The VA OIG was attempting to conduct the audit at issue through administrative audit letters. However, while recognizing that the VA may have been carrying out the main purpose of the IG Act, which “is to ensure that the OIGs have the power to ferret out fraud, waste, and abuse in federally funded programs,” the Board interpreted the Act to require only by subpoena the production of information responsive to an audit request. Therefore, the Board concluded: “Unless and until the VA OIG issue[d] subpoenas to Kepa and its subcontractors, the VA OIG [had] no ability under the IG Act to take any action against Kepa to compel compliance.” Accordingly, the Board concluded that the administrative audit letters “at best, request[ed] voluntary compliance by the recipient.”
In the absence of another source of authority, the Board concluded that its discovery rules were the only means the VA had to compel compliance with audit requests. Thus, citing to Rule 4.2 of the American Bar Association Model Rules of Professional Conduct, which provides that a lawyer cannot “communicate about the subject of the representation with a party the lawyer knows to be represented by another lawyer in the matter, unless the lawyer has the consent of the other lawyer or is authorized by law to do so,” the Board emphasized that “the VA must run” any audit requests through the appellant’s counsel.
This decision emphasizes that, when not preempted by an agency’s statutory authority to discover information related to a pending dispute, the Board’s discovery rules will normally control. The process for obtaining information based on such statutory authority will likely be strictly enforced at the Civilian Board.
Prior Disclosure Under Freedom of Information Act Waives Ability to Protect Documents During Litigation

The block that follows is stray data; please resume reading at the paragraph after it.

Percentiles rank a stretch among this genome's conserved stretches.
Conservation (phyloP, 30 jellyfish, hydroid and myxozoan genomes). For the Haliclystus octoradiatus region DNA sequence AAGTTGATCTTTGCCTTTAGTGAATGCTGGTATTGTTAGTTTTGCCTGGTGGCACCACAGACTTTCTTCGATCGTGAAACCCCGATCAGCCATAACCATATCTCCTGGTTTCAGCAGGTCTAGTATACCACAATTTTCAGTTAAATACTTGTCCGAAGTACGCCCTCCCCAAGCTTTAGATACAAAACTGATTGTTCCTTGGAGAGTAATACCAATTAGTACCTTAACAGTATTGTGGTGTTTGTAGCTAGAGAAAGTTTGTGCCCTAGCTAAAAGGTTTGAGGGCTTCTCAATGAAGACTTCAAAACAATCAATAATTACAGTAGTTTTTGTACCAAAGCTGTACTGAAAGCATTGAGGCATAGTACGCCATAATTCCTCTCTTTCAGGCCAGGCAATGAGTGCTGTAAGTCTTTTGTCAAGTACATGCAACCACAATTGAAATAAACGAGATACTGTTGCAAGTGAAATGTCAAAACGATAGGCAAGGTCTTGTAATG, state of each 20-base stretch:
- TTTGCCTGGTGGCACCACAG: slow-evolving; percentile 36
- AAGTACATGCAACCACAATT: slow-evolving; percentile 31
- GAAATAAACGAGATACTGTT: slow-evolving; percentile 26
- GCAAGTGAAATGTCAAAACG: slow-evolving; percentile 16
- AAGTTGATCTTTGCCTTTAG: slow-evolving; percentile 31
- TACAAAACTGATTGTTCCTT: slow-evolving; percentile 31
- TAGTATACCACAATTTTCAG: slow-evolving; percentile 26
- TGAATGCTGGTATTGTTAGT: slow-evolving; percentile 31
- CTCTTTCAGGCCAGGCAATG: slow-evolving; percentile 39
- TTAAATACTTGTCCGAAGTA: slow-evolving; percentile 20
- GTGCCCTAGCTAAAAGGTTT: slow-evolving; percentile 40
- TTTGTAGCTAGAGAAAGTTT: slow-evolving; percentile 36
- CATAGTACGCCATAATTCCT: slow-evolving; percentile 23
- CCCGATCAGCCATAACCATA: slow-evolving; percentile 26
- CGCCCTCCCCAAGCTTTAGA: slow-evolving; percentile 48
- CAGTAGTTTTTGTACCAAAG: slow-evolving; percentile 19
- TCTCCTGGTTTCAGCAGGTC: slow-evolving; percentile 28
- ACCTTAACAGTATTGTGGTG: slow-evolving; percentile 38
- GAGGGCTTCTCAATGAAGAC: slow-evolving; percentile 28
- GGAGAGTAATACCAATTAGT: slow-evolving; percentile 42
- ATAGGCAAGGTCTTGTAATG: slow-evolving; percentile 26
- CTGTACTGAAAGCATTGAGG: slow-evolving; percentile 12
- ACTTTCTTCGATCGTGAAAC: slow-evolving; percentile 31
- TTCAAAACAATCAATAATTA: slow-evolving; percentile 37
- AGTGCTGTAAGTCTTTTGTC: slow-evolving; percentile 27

In Golden Key Grp., LLC v. Dep’t of Veterans Affairs, the agency moved to exclude several exhibits from the appeal record or, in the alternative, to place those documents under a protective order limiting their distribution. In a March 2016 published order, the Civilian Board denied the agency’s motion because the documents sought to be excluded or protected had been produced to the appellant through the procedures outlined in the Freedom of Information Act (“FOIA”). In its motion, the VA argued that the documents sought to be excluded or protected were covered either by the attorney-client, the investigative files/law enforcement, or the deliberative process privileges. However, the Board concluded that the VA waived those privileges when it previously chose to release the documents at issue to the public through FOIA.
The Board began by recognizing that the asserted privileges are all “available to government agencies in appropriate circumstances.” Regarding FOIA’s non-disclosure obligations, the Board concluded that “[e]xemptions 5 and 7 . . . are essentially coextensive with these privileges and permit agencies ‘to withhold from disclosure [in response to a FOIA request] documents that would be ‘privileged in the civil discovery process.’” However, the Board concluded that “[e]ach of these privileges is waived . . . when an agency voluntarily and intentionally discloses to a third party the material covered by [them].”
Indeed, recognizing that “[t]he exemptions are permissive, and an agency may voluntarily release information that it would be permitted to withhold under the FOIA exemptions,” the Board found that the VA exercised its discretion to release the subject documents under FOIA. To the Board, “it [was] clear that they were produced through FOIA, as virtually all of them contain[ed] redactions marked with a specific FOIA exemption number.” The Board thus concluded that the VA “elected to release the allegedly privileged documents at issue to Golden Key in response to a FOIA request.”
Therefore, pursuant to FOIA, the Board held that such release made the documents “available to the public” and not properly subject to the VA’s claim of privilege. The Board explained that, “[o]nce it voluntarily made these documents available to the public through FOIA, the VA waived any . . . privilege claims that it had over the portions of the documents released.” Similarly, regarding the VA’s alternative request that the documents be placed under a protective order, the Board concluded that the VA could not show good cause to have the documents so protected because the documents had already been released to the public.